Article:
Opinion – ‘We’re in limbo’: the families marooned at a British military base for 16 years | World news | The Guardian – John Gelmini

The UK has a long history of asserting rights of dominion over places and then abrogating its responsibilities.

The UK,  as Dr Alf knows, does not recognize the rights of Kurds to their own independent state, so these people cannot “go back there” as there is no country to send them to.

Cyprus used to be a colony, which is why the UK fought a counter insurgency against Eoka terrorists in the 1950s, led by the by Archbishop Makarios, whose grave lies in the Troodos mountains.

Now that Iraq and Syria are coming under the heel of the newly emerging ISIS Caliphate, these people could argue that they have a fear of returning to where they came from, which would then mean they could stay in the UK as refugees with a real fear of persecution.

The UK allows 250,000 illegal immigrants to enter the UK each year using purchased NI numbers and bogus documentation to stay here and work. It allows rogue mosques including two in North London to allegedly preach sedition and treason, radicalize young men who then go abroad to commit murder and acts of terror and then return to a slap on the wrist.

Rightly the UK government should feel shame over its treatment of these unfortunates.

John Gelmini

When I met Margaret Thatcher

Margaret Thatcher with Ronald Reagan at Camp David

Margaret Thatcher with Ronald Reagan at Camp David (Photo credit: Wikipedia)

US First Lady Nancy Reagan with UK Prime Minis...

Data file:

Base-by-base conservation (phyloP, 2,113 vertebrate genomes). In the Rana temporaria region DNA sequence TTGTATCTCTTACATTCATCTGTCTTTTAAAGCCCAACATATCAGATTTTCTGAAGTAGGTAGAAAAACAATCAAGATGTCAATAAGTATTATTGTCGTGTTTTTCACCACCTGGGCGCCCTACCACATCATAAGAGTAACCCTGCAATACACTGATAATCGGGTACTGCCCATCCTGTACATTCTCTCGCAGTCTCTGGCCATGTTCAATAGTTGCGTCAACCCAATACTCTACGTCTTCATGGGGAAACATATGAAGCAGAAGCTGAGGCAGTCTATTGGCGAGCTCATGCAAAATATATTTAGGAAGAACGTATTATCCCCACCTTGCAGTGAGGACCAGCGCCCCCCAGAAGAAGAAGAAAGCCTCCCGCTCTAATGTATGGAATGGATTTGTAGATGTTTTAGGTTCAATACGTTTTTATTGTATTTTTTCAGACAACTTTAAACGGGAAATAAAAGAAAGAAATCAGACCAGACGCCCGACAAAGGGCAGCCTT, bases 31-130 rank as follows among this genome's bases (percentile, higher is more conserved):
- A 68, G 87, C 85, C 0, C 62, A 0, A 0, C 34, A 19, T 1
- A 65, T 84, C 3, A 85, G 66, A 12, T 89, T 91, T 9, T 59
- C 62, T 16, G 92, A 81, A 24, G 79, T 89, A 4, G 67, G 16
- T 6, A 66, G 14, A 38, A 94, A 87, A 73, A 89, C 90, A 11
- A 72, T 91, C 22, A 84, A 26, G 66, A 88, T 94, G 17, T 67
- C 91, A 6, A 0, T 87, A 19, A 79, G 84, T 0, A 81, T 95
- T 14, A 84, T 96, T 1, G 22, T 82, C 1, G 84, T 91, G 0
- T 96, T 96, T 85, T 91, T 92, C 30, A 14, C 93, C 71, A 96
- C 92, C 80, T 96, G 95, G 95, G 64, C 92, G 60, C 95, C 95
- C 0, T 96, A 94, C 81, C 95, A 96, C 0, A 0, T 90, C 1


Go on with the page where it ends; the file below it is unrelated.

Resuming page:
US First Lady Nancy Reagan with UK Prime Minister Margaret Thatcher (Photo credit: Wikipedia)

Although it was over twenty-five years ago, I still have an extremely vivid memory of the night when I met Margaret Thatcher.

It was at a cheese and wine party in Finchley, North London; it was sponsored by the local Conservative Association for people to meet their Member of Parliament, who was also Prime Minister.

Aides told us that when Margaret Thatcher arrived that we should stay where we were as she liked to “work the room” at her own pace, and she always managed to talk to everybody. We shared some small talk with the aides and were reminded that Margaret Thatcher played a full part in her political constituency.

When it was our turn, Margaret Thatcher was interested in where we lived and I asked her about the whiskey in the tumbler in her hand. She replied that she treated herself to one glass of whiskey and soda each evening. The conversation was very natural, ordinary and soon she was talking to somebody else.

I have always been a passionate Margaret Thatcher supporter. I was extremely saddened at the way the Conservative Party conspired against her and brought her down. She never deserved that humiliation. I remember well the photos of her in tears as she was driven away from 10 Downing Street after she was hounded from office.

I have been a Conservative Party supporter all my life. My political views are set out in my blog. However, for me, after Margaret Thatcher’s downfall, the Conservative Party was never quite the same.


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